1

With Radare when I do ?, I get a list of answers in the result,

[0x00400a04]> ? -0x120 + 0x110
hex     0xfffffffffffffff0
octal   01777777777777777777760
unit    17179869184.0G
segment fffff000:0ff0
int64   -16
string  "\xf0\xff\xff\xff\xff\xff\xff\xff"
binary  0b1111111111111111111111111111111111111111111111111111111111110000
fvalue: -16.0
float:  nanf
double: nan
trits   0t11112220022122120101211020120210210211100

All of these I understand, except a trit -- the last one. What is this used for?

3

It's simply the value of the expression shown in the base of 3.

[0x100001200]> ? 3
hex     0x3
octal   03
unit    3
segment 0000:0003
int32   3
string  "\x03"
binary  0b00000011
fvalue: 3.0
float:  0.000000f
double: 0.000000
trits   0t10

The implementation of it is in the unum.c file.

Trit is just an equivalent of bit in the base of 2. Have a look at ternary numeral system on Wiki.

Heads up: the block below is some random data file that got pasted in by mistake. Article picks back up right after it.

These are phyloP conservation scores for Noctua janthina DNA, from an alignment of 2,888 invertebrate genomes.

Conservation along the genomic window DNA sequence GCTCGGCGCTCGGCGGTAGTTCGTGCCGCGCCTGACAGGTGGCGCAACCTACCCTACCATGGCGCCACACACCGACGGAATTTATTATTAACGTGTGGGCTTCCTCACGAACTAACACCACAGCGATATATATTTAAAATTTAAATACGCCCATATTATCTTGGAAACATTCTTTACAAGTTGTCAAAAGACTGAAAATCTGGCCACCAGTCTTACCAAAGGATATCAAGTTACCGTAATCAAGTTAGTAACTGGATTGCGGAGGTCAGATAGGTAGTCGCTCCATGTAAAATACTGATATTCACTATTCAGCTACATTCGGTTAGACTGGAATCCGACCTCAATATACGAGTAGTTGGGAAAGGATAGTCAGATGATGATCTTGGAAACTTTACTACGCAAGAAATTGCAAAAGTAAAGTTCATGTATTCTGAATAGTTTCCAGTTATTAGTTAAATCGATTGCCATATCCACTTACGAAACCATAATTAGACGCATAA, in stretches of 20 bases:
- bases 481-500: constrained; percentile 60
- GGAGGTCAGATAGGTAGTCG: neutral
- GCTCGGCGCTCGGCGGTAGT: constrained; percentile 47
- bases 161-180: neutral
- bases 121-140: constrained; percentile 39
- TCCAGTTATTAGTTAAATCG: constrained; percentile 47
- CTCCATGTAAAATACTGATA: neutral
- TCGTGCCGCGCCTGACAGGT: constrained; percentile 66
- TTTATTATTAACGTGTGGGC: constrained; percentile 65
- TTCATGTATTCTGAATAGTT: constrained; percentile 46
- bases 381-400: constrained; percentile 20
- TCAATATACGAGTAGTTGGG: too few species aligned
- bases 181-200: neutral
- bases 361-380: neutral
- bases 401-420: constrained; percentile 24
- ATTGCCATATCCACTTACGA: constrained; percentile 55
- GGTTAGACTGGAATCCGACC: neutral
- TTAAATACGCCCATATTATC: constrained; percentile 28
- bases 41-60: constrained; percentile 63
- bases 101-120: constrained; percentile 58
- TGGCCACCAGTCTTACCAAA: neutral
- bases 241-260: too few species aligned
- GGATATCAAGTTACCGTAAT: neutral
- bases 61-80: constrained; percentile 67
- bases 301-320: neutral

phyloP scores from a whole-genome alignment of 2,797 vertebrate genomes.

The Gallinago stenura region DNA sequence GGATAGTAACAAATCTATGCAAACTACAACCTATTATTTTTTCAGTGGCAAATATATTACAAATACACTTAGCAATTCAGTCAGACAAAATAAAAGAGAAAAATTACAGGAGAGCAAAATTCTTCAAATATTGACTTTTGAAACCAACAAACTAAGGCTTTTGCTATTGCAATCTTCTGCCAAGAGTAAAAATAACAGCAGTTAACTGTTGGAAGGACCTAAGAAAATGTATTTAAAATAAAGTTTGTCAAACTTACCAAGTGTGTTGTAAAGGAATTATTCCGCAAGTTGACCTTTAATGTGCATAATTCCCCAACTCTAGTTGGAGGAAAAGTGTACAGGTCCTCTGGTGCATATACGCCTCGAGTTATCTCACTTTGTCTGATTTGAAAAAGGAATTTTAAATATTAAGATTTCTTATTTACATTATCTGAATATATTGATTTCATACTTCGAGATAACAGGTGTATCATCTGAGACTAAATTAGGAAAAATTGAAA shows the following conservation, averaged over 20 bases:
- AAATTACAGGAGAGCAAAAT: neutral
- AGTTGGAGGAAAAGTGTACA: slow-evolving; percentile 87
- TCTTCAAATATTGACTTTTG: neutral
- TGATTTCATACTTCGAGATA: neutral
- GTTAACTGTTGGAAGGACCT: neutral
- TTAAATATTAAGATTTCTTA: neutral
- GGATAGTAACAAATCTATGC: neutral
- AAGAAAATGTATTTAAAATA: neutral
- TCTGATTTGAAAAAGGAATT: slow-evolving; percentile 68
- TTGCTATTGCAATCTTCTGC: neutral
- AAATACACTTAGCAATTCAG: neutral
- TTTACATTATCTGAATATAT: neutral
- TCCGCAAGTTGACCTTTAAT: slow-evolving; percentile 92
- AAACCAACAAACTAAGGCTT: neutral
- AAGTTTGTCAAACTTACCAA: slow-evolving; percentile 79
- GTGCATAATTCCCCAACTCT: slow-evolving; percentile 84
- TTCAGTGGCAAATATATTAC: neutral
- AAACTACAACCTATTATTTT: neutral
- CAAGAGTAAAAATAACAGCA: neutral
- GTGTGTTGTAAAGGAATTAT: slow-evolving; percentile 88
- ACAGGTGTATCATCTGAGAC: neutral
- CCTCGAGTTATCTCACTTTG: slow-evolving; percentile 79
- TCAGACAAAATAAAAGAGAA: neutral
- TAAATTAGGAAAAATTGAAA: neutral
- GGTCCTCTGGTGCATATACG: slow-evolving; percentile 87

• But is this used at all ever, or is it there for just novelty? – Evan Carroll Oct 6 '18 at 15:32
  • it's just for convenience. If you need the value in base 3 you have it there. Not sure if I've ever used it ;) – Paweł Łukasik Oct 6 '18 at 16:07
  • I think it's there more for amusement than functionality. Seeing it there is funny, if you're into that kind of humor :D – NirIzr Nov 20 '18 at 5:23
0

Apparently this is used for binary-coded ternary stuff, or would be anyway if anyone ever used it.

You can find a library which this may actually be used for here.

I think it's total novelty.

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